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Where do I Start Reading the Bible?

Written by Dianna Wiebe on .

Beginning your journey through Scripture can be a life-changing experience, but for beginners, it might be challenging to know where to start. In this guide, we’ll explore a recommended starting point that takes you through key narratives in Genesis, Exodus, Mark, Luke, and Acts. Let’s delve into these foundational texts to help you build a solid understanding of the Bible.

1. Genesis: The Beginning of All Things

Genesis is the first book of the Bible, and it lays the foundation for the entire narrative. It introduces us to God as Creator of all things, and layout the foundation for time with the seven days of Creation. During this first week, Adam and Eve are introduced as the first man and woman. As more people are born, corruption takes over, and finally God sends a worldwide flood, saving only Noah and his family. In Genesis, Abraham is introduced and the following chapters of Genesis tell the story of his family.

  • Key themes: Creation, Sin and its consequences, and the beginnings of God’s covenant with Abraham, Issac, and Jacob.
  • Why Genesis: Genesis answers many of the questions of the Bible. Where did we come from? Why do we need a savior, why did God flood the earth, and why did God make a covenant with Abraham. God began telling us His story in Genesis, so it is a good starting point.

2. Exodus: Freedom and Covenant

Next, the book of Exodus continues the story of the family of Abraham, focusing on the freedom of the Israelites from slavery in Egypt under the leadership of Moses. It highlights God’s faithfulness in fulfilling promises and establishing a covenant with His people at Mount Sinai.

  1. Key themes: Freedom, the Ten Commandments, and the establishment of the covenant.
  2. Why Exodus: Like Genesis, this books gives us key events that set the stage for the understanding the rest of the Bible. In Exodus, a covenant is made between God and the children of Israel that is still in effect today. Part of the covenant involved God’s rule for how to love Him and treat others.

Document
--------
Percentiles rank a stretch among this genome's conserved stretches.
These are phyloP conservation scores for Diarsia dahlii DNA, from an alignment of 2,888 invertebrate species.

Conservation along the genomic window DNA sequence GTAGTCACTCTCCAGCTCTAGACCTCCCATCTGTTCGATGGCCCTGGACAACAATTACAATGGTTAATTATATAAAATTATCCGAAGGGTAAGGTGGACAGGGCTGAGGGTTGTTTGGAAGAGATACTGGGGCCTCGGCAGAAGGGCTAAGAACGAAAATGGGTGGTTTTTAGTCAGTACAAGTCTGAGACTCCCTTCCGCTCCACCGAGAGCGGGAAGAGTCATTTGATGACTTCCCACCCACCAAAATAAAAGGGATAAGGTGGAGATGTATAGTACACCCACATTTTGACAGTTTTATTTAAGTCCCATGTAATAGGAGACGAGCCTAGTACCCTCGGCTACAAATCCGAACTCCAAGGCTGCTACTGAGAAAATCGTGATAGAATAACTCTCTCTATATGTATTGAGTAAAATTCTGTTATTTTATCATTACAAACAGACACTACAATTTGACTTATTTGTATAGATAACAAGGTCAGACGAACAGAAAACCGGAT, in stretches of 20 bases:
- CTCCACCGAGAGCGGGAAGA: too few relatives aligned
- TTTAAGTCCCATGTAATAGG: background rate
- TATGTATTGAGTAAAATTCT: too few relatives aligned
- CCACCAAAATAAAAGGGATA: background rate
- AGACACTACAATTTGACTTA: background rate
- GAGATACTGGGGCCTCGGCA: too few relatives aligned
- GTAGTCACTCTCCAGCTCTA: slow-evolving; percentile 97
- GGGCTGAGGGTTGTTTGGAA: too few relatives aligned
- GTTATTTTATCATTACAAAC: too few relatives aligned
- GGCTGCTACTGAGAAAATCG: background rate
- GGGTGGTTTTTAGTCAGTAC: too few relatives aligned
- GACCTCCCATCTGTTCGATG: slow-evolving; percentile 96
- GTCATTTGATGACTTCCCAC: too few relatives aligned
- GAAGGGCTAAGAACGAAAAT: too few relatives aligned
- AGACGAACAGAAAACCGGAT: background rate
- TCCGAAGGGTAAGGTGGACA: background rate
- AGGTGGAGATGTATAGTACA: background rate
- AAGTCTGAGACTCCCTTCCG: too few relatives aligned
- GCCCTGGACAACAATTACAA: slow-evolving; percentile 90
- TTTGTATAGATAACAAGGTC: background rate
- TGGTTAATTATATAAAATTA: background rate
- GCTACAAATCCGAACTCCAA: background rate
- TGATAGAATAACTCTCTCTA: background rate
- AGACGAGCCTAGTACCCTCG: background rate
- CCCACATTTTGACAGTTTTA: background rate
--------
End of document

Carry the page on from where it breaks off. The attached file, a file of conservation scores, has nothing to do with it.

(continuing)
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3. Mark: The Gospel of Action

Mark is the second book of the New Testament and the shortest of the four Gospels. It provides a fast-paced account of Jesus’ life, teachings, and miracles. Many scholars believe this book was the first Gospel written. Mark emphasizes Jesus as a man of action.

  1. Key themes: Miracles, parables, and the significance of Jesus’ identity.
  2. Why Mark: Mark is an easy Gospel book to understand and read. Unlike John which focus’ much of his story on Jesus’ final days, Mark gives a bigger picture of Jesus life and ministry. Mark’s original audience was mostly Jewish.

4. Luke: The Gospel of Compassion

  1. Luke, one of the four Gospels in the New Testament, provides a detailed and compassionate account of Jesus’ life, teachings, and parables. It emphasizes Jesus’ concern for the marginalized and the outcasts. Luke’s account was written with a Gentile audience in mind.
  2. Key themes: Compassion, parables, and factual accounts
  3. Why Luke: The books of Luke and Acts are companion books, written by the same author. Reading them in order helps those new to the Bible see the opening decades of the New Testament era. Luke’s original audience was mostly Gentiles.

5. Acts: The Early Church and Spread of the Gospel

  1. Acts is a continuation of the Gospel of Luke and details the early days of the followers of Jesus. It follows the Apostles (Disciples) as they spread the message of Jesus, encountering challenges and witnessing the growth of the early Christian community.
  2. Key themes: The Holy Spirit’s indwelling of Believers, missionary journeys, and the formation of the early Christian communities.
  3. Why Acts: Acts covers the events after the death of Jesus and how the Apostles began to share Jesus’ message and how they overcame the challenges from those who did not believe.

Starting your Bible reading journey with Genesis, Exodus, Mark, Luke, and Acts provides a well-rounded introduction to the overarching narrative of the Bible. As you explore these foundational texts, you’ll gain insights into creation, bondage, freedom, the life of Jesus, and the growth of the early Christian church.

Finally, remember the Bible is a living document that continues to inspire and guide us today. Enjoy your journey!

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